Beabadoobee – Live in Nottingham
Dirty Hit is the record label behind some of the most influential artists in the world, especially The 1975 and Wolf Alice. Another act on their rota is beabadoobee, a Filipino-British singer-songwriter who’s been nominated for the Rising Star Award at the BRITs as well as the Prospect Music Award. She’s an act that has strong appeal and an even stronger fan base.
I’ve seen beabadoobee twice, first at the Dirty Hit tour at The Bodega in Nottingham… well… for 30 seconds anyway… and then a full set supporting The 1975 at the Motorpoint Arena. I even bought a ticket to see her at Rescue Rooms last year but unfortunately I missed it. But tonight, she returns to Nottingham to play the iconic Rock City, and I’m beyond excited to see what she brings to the venue. I know that she’s a naturally gifted live performer, but I wasn’t at all a fan of her sophomore album, Beatopia, released earlier this year, as I thought that the potential the record had wasn’t utilised. But I hope she can bring those songs to life in a live environment.
The start of the show was wonderful, with as much strength and atmosphere as you could get from a concert opening. Throughout the whole show, Bea’s vocals were just what you’d expect. She sounded exactly like how she did on the recorded versions, which certainly didn’t add anything to the excitement level, but neither did it detract from it. It’s a talent to have the same vocal ability live as on mastered recordings, so I’ll give her that. Because of this, her melancholic and sometimes soft-spoken voice was vocally perfect throughout. This was showcased during the acoustic part of the set during the encore, in which she performed the viral hit Coffee, as well as Ripples, a deep cut from Beatopia, and her vocals were gorgeous and it was beautiful to hear. Her interaction with the crowd was fantastic as well – from the wonderfully chaotic opening of 10:36, she had the crowd at the palm of her hand, getting everyone to jump in unison after making them crouch down, reacting with genuine compassion when the crowd sang along with every single one of her songs, especially for The Perfect Pair, which was a wholesome performance for sure.
The real highlight of the set was the impeccable band chemistry. Whereas the stage presence by Bea and her band was quite motionless in places, they were still able to bring the energy and everything else, and when their presence was strong, their performance was even more powerful, and it was felt within the crowd, and the four-piece blended very well together as a band. The biggest shout-out has to go to guitarist Jacob Bugden who was note-perfect all night. He performed with such passion and heart and it showed. He even got the crowd to hold his guitar horizontally, quickly snatching it back after realising how that may not have been the best of ideas, but his heart was really in the show. You can tell the people who were born to be musicians, and Jacob is one of them, and if ever he makes a solo project in the future, so long as it’s executed right – it would be an incredibly exciting musical prodigy.
The setlist was a strong mix of both of beabadoobee’s two studio albums, Fake It Flowers and Beatopia, as well as songs from her various EPs. She did almost every song I wanted her to perform, from her breakout hit She Plays Bass to the formidable Charlie Brown, to the gorgeous rock ballad Sorry, I’m just gutted that Are You Sure? wasn’t added to the setlist, but everything sounded great nevertheless. The songs played from Beatopia had more substance live than on the original recordings, which is what I was hoping for throughout the set.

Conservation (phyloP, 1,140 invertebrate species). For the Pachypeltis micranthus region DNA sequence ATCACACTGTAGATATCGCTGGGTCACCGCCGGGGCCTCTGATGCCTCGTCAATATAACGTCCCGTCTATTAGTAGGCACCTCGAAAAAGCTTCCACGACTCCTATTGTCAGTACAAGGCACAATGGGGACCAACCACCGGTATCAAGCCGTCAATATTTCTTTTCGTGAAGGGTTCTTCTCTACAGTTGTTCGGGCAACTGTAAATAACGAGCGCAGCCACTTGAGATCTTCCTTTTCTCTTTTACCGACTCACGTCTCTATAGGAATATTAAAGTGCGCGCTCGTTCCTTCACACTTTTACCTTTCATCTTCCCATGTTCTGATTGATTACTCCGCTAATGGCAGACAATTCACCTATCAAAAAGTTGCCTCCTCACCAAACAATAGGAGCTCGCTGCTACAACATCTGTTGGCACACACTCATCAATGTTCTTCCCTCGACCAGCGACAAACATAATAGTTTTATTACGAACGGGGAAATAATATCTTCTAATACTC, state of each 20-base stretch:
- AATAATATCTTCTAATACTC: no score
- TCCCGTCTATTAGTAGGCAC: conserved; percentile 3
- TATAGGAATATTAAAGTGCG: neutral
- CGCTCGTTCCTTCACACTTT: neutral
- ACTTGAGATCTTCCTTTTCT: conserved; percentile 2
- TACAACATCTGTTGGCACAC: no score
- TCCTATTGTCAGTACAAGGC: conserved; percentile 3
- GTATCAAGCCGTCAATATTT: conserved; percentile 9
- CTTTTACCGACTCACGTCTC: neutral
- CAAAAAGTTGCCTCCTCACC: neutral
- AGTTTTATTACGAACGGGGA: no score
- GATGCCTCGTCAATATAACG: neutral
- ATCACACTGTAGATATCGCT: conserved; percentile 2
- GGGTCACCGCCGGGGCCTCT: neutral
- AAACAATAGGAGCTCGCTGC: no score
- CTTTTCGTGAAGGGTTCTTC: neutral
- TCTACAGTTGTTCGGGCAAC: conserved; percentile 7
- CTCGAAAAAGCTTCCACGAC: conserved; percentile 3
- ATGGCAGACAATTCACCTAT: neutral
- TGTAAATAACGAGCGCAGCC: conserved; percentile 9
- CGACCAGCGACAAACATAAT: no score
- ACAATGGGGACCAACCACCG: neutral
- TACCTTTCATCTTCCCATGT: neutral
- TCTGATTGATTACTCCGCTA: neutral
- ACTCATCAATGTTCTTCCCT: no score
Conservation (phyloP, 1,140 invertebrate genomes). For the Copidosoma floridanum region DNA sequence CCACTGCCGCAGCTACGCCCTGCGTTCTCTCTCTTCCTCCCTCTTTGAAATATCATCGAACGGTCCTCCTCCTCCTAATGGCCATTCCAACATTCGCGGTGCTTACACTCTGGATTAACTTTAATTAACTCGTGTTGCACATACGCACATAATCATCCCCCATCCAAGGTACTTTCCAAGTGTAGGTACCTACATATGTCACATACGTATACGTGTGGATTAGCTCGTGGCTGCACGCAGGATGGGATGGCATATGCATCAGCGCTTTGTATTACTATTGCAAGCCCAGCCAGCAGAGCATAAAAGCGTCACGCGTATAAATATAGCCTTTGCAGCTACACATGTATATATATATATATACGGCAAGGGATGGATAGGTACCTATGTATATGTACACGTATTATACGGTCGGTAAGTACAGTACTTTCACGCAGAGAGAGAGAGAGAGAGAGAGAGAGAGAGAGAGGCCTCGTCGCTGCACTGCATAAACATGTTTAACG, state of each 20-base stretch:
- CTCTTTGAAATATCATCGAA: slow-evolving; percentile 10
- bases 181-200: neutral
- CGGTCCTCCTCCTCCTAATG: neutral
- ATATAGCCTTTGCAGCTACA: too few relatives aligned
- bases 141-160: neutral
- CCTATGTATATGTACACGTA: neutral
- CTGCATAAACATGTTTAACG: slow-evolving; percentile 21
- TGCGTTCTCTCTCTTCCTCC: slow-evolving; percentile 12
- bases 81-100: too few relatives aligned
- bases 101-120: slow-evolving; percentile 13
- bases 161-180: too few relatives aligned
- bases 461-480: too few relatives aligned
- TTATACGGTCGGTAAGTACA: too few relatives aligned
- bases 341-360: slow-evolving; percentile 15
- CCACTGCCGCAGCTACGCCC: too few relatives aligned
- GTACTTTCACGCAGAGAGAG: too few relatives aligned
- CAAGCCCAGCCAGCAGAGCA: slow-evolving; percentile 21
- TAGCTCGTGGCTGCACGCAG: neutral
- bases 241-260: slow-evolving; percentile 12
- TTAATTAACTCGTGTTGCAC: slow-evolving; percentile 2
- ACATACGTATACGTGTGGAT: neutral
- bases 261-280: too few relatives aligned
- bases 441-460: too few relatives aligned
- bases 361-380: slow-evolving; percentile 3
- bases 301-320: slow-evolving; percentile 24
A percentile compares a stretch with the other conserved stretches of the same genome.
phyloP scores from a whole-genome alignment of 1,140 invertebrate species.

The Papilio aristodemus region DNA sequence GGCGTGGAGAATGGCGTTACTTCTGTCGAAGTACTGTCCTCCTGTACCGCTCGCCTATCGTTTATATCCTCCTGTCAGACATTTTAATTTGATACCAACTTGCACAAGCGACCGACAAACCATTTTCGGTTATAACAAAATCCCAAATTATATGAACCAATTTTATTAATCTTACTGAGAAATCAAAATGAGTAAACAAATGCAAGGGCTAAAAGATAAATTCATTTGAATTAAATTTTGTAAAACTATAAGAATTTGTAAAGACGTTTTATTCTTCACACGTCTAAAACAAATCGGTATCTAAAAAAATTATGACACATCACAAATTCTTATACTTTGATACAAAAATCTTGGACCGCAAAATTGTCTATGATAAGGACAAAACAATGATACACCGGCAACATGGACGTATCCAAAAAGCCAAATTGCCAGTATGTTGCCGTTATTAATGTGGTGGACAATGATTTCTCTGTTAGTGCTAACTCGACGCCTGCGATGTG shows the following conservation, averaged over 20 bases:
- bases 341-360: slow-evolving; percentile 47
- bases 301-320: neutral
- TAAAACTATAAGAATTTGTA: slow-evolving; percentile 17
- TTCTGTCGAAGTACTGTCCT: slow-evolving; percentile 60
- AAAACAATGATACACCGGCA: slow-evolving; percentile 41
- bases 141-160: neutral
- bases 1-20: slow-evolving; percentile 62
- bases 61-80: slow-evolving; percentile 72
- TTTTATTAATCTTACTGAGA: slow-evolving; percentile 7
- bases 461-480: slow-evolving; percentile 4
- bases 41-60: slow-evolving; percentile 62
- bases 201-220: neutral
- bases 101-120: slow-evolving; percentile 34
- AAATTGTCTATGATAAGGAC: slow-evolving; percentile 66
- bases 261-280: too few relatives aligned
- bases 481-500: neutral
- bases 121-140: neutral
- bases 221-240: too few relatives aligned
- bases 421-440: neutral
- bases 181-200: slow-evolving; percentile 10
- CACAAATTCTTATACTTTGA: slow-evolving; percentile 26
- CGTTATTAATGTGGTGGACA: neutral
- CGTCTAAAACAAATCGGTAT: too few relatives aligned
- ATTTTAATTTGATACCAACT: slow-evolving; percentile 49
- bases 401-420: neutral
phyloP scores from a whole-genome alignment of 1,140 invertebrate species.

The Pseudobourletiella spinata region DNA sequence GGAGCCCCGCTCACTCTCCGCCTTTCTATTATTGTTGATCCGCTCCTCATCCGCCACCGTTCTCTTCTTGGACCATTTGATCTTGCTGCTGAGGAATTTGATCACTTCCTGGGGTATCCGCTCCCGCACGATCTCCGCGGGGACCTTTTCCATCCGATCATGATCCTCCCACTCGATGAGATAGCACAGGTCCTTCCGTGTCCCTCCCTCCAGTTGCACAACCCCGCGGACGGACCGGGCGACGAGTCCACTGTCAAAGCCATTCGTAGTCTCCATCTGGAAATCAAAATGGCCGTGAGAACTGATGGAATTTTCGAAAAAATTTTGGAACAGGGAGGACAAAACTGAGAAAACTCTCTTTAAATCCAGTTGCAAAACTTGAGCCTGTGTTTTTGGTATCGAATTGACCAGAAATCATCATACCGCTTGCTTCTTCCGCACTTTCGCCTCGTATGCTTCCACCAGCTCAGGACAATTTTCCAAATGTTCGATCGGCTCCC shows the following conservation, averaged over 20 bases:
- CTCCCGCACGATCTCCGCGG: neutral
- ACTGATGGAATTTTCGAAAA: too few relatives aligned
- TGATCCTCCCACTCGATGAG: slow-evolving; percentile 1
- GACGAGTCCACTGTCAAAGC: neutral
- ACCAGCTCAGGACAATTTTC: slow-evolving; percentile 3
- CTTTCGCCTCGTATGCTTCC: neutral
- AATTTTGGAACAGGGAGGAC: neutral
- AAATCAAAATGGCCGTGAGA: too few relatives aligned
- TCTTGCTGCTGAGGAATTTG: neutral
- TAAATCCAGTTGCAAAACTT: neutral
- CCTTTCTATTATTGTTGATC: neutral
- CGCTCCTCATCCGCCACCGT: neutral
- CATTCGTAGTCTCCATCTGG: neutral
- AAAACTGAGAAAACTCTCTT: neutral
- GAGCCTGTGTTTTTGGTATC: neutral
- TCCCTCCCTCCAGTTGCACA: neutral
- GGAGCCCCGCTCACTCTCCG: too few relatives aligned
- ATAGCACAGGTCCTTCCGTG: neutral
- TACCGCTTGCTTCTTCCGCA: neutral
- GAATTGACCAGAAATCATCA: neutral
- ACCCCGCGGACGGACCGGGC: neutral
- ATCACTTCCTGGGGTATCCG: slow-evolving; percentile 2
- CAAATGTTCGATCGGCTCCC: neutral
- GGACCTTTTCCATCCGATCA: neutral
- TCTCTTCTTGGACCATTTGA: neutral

During the show, I saw only two things that could be improved on for future tours and live performances, one small and one major. My smaller criticism was that for Bea’s performance of Ripples, the backing sound of string instrumentation was heard towards the end of the song. I understand the decision to include this specifically, they’re part of the original recorded version, and they add a nice tone to the song too, but as a backing track, it ruined the overall effect of the performance, which was perfect on its own acoustically. The only way I think it could have worked is if the instruments were played live, which would have been really nice and added an extra layer to the show. My main criticism is that I think Bea and the band peaked way too early in the set. They instantly brought their a-game and provided the audience with some sensation performances and everything else, and they very much kept that throughout the show’s duration, but they didn’t add anything to it, they just stayed at the same level the whole night, which made the second half of the set pretty lacklustre. What makes a great live show is that artists would begin very strong and finish even stronger, growing evermore potent as the show goes on, giving the crowd the very best of their performing ability. But because they did that from Song #1, as a result, the rest of the show suffered, which was a real disappointment.
Overall, beabadoobee provided us with a brilliant set. She made everything work very well, making her weaker songs stronger and giving the 2,000-capacity crowd exactly what they came for and so much more. However, parts of the show could have been executed better, and if she can learn from aspects of this tour, the next one will be incredible, but one thing’s for certain – beabadoobee is a bloody brilliant live performer.
- Apple Cider
- Fairy Song
- Worth It
- Charlie Brown
- The Perfect Pair
- Sunny Day
- He Gets Me So High
- Yoshimi, Forest, Magdalene
- See You Soon
- She Plays Bass
- Back To Mars
- Last Day On Earth
- Dye It Red